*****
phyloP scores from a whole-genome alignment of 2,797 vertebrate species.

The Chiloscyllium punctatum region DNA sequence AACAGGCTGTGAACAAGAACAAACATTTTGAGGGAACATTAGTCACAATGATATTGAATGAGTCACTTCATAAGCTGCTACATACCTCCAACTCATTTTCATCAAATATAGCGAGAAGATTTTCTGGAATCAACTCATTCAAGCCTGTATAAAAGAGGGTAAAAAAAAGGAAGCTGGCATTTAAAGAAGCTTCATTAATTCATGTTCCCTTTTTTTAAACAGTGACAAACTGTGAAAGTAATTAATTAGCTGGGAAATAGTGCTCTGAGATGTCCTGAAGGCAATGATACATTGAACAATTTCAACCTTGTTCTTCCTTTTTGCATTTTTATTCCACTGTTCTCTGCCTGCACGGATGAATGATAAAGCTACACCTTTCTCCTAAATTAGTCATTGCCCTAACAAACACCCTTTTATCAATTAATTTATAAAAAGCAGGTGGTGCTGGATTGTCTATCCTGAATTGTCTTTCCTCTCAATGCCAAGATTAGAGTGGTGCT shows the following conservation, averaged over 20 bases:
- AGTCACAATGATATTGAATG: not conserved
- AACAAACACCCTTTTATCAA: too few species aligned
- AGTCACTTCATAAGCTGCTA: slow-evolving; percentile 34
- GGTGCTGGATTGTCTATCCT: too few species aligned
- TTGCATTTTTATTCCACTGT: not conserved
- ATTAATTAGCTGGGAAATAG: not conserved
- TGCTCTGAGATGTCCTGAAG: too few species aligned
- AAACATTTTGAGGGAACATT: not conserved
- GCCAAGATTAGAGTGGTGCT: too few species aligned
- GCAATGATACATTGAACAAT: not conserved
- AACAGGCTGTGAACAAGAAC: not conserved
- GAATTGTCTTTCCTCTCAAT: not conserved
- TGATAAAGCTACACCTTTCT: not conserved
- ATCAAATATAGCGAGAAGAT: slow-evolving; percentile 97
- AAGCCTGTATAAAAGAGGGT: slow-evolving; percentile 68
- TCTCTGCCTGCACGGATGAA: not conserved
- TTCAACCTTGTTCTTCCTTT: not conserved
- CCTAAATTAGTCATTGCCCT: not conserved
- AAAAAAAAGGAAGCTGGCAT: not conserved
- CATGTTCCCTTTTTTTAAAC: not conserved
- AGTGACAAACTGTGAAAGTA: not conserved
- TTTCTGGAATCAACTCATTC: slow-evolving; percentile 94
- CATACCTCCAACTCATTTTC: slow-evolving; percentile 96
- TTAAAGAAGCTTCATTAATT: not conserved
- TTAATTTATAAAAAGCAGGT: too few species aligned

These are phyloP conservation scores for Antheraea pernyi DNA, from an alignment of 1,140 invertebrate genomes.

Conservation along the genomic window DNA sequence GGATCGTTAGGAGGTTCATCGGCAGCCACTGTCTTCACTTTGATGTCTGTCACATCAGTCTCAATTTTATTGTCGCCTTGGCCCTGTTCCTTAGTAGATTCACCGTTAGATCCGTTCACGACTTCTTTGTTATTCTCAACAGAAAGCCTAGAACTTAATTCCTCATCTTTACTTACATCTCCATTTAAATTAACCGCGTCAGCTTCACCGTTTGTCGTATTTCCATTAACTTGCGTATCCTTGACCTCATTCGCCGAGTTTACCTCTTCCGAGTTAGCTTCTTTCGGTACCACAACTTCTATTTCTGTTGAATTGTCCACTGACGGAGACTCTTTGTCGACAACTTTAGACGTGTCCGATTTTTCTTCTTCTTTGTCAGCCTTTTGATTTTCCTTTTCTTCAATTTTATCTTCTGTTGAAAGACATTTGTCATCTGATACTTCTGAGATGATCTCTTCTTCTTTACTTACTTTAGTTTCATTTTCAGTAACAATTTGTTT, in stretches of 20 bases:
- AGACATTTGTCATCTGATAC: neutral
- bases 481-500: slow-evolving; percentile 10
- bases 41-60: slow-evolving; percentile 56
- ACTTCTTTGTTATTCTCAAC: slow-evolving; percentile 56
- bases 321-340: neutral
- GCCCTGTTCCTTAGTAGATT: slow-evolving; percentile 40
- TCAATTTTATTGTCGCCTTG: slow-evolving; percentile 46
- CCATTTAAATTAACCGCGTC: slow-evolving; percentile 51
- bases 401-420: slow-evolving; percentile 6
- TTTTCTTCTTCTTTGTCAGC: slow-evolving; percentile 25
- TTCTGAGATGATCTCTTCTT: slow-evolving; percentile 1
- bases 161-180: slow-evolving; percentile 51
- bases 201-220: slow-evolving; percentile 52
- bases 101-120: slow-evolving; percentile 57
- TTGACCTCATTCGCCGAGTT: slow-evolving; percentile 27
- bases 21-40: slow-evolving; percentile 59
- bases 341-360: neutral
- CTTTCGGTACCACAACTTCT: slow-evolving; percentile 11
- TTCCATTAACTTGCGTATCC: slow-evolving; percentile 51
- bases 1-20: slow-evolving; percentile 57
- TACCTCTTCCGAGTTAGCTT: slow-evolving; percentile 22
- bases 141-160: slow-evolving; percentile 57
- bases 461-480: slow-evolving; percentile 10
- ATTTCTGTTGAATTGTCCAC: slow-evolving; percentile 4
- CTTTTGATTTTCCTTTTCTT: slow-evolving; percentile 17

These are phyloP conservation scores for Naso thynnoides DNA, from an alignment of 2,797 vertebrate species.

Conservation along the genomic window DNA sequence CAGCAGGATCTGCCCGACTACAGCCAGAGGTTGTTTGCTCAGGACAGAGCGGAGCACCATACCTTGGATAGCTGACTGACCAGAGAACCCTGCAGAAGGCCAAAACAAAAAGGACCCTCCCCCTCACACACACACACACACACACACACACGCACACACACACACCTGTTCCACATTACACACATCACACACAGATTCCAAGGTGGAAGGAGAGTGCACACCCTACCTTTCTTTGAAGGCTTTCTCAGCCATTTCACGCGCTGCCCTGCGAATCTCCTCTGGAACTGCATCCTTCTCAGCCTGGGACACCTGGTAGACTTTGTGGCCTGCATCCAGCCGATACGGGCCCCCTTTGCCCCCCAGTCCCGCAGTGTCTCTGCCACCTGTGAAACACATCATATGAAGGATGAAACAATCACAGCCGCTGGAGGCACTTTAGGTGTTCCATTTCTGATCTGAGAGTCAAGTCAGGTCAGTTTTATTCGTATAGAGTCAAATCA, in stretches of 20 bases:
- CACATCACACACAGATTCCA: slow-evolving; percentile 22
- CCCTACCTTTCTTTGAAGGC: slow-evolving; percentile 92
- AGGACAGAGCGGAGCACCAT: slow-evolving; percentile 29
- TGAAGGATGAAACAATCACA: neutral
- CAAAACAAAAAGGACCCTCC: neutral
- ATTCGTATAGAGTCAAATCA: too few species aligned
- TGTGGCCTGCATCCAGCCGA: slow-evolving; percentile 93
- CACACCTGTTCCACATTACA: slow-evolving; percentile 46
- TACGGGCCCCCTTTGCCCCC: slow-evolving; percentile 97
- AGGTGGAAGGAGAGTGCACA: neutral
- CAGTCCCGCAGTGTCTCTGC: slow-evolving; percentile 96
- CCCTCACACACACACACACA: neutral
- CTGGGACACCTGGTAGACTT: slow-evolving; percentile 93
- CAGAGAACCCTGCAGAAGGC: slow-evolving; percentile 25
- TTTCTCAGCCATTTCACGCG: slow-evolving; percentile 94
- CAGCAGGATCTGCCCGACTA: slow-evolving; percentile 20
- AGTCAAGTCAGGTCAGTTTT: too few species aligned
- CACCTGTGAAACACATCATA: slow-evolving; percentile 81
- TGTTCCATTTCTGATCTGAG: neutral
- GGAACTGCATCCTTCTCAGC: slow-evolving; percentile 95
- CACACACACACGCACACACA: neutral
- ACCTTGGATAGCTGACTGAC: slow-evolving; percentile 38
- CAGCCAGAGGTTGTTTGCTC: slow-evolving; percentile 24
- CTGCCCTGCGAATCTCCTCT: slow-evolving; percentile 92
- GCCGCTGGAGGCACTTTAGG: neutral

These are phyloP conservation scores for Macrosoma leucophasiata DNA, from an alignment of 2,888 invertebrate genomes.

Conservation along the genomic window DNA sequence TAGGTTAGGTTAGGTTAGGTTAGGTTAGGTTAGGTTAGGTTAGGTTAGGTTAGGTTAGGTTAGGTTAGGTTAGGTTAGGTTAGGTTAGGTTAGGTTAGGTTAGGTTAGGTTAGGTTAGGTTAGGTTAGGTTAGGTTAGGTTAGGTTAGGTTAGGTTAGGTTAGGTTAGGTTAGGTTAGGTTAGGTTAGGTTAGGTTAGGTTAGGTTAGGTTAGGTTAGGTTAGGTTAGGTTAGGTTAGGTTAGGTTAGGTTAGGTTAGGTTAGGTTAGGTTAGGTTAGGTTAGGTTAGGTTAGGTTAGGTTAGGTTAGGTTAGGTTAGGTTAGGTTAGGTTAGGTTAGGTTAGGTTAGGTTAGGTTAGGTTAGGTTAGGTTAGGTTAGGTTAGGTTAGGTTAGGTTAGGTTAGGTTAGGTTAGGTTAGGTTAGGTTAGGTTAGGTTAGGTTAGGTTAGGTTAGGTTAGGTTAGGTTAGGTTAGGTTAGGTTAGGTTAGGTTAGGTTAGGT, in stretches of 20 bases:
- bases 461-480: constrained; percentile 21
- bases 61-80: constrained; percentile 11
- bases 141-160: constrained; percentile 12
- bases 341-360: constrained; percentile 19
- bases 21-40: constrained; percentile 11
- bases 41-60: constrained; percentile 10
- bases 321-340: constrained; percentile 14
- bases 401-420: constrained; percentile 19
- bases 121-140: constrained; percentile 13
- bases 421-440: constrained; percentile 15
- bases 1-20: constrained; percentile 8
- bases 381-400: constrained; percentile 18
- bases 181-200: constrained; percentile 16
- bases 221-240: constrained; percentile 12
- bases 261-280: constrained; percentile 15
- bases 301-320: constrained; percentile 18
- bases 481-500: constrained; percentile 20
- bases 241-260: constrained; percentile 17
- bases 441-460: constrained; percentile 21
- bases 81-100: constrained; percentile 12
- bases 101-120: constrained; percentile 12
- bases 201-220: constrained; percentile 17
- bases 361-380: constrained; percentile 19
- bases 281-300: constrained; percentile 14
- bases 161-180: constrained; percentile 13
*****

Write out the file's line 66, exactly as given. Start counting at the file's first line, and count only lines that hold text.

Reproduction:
- AGGTGGAAGGAGAGTGCACA: neutral